Personal property securities act: the honeymoon is over

By Andrew Goode

In February 2012 I wrote about the new Commonwealth Act called the Personal Property Securities Act (“PPSA”).

The PPSA established a national register (known as the “PPS Register”).  In part, it gives a person who supplied, or leased out goods a potential priority over competing unregistered interests where another person who had possession of their goods becomes insolvent.  It is necessary however to register your interest (called a “Security interest”) on the national Register to achieve that priority.

Until 2012 the usual way that a seller of goods protected their interest when selling goods on deferred payment terms was to incorporate a clause in their sales contracts called a Romalpa clause (named after an English case), which was essentially a “retention of title” clause which said legal title over goods remained with the supplier until the buyer paid the purchase price.

Following the introduction of the PPSA, suppliers of goods are now not only required to incorporate a Romalpa clause into their sales contracts, but are also required to register their interest in the relevant goods on the PPS Register.

There was a 24 month window to allow suppliers to continue to rely on romalpa clauses without registering on the PPS Register, but that window shuts on 30 January 2014.  If registrations are not undertaken before that date, suppliers who have not registered on the PPS Register are at risk of losing title to goods which have been delivered to buyers but not yet paid for.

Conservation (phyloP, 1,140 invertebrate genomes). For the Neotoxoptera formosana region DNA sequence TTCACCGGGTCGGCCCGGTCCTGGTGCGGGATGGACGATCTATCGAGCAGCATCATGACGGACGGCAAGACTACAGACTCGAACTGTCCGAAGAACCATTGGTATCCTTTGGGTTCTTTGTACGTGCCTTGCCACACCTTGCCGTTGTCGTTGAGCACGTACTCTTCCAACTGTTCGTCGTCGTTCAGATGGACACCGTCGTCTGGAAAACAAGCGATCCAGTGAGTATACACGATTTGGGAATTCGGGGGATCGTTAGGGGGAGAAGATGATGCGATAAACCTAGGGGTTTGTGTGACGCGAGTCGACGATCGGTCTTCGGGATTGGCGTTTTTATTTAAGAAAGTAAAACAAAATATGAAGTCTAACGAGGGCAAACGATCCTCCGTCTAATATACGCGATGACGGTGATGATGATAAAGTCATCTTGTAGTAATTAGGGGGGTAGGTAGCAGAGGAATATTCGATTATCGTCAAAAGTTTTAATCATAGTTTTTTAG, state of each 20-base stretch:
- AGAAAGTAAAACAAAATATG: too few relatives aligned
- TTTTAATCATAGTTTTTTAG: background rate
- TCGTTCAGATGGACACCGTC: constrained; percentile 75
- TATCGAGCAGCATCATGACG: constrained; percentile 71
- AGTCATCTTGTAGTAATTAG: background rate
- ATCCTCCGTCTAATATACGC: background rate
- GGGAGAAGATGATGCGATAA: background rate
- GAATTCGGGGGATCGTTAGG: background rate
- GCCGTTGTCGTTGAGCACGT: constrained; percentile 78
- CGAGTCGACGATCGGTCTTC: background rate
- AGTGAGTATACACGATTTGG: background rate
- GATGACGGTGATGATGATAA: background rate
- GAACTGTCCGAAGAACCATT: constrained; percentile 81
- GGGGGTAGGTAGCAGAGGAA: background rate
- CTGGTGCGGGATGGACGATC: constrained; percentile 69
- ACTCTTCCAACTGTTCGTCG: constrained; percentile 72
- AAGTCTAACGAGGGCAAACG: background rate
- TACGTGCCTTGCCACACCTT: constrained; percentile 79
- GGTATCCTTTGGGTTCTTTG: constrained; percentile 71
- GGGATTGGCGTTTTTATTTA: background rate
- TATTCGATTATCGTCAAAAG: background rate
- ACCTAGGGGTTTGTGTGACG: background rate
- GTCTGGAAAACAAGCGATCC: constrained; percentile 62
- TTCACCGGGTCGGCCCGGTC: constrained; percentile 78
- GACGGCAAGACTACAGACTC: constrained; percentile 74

If you have supplied, or stored or leased out goods to another party but want to retain the title until you are paid, then in some circumstances (note “some”) unless the goods are protected by some other legislation, you may need to take action to protect your property interest by registering it on the PPS Register.  Clear as mud?

There are a number of scenarios for grain growers, where they need to consider registering a security.

If you are storing grain which is mixed with the grain of other parties for an indefinite period (no fixed term) or for more than one year, you may arguably not be fully protected by the Warehouse Liens and Storage Act (SA) which attempts to ensure that commingled grain remains the property of the grower while it remains unpaid.  You would be wise to consider registering a security interest on the PPS Register in those circumstances to bolster your position provided the storage contract allows it.

Where you sell grain to a buyer on deferred payment terms or you supply unpaid grain to a marketer who holds it in a pool, then provided that your supply contract contains a Romalpa clause, you should register your grain as a security interest, to reduce the risk that you will lose the right to recover the grain if the other party becomes insolvent. 

Even if you register on the PPS Register however, there is no absolute guarantee in the event of an insolvency, that you will recover all the grain or be paid in full as there may be conflicting claims by banks, other registered proprietors etc in relation to the pooled grain, but at least you have some claim.

We would recommend grain growers review their existing arrangements.  You might be wise (even if registered) to also spread your risks so that if you do sell on deferred terms or supply to a grain pool and the buyer or marketer subsequently goes belly up you haven’t “bet the farm”.  

It’s not just grain growers, however, that need to be aware of these risks.

As I highlighted in my previous article, there are risks for livestock producers too.


Details: Andrew Goode  e: or Ph: 8414 3400

Practice Area: Farm Law , Corporate, Commercial & Business

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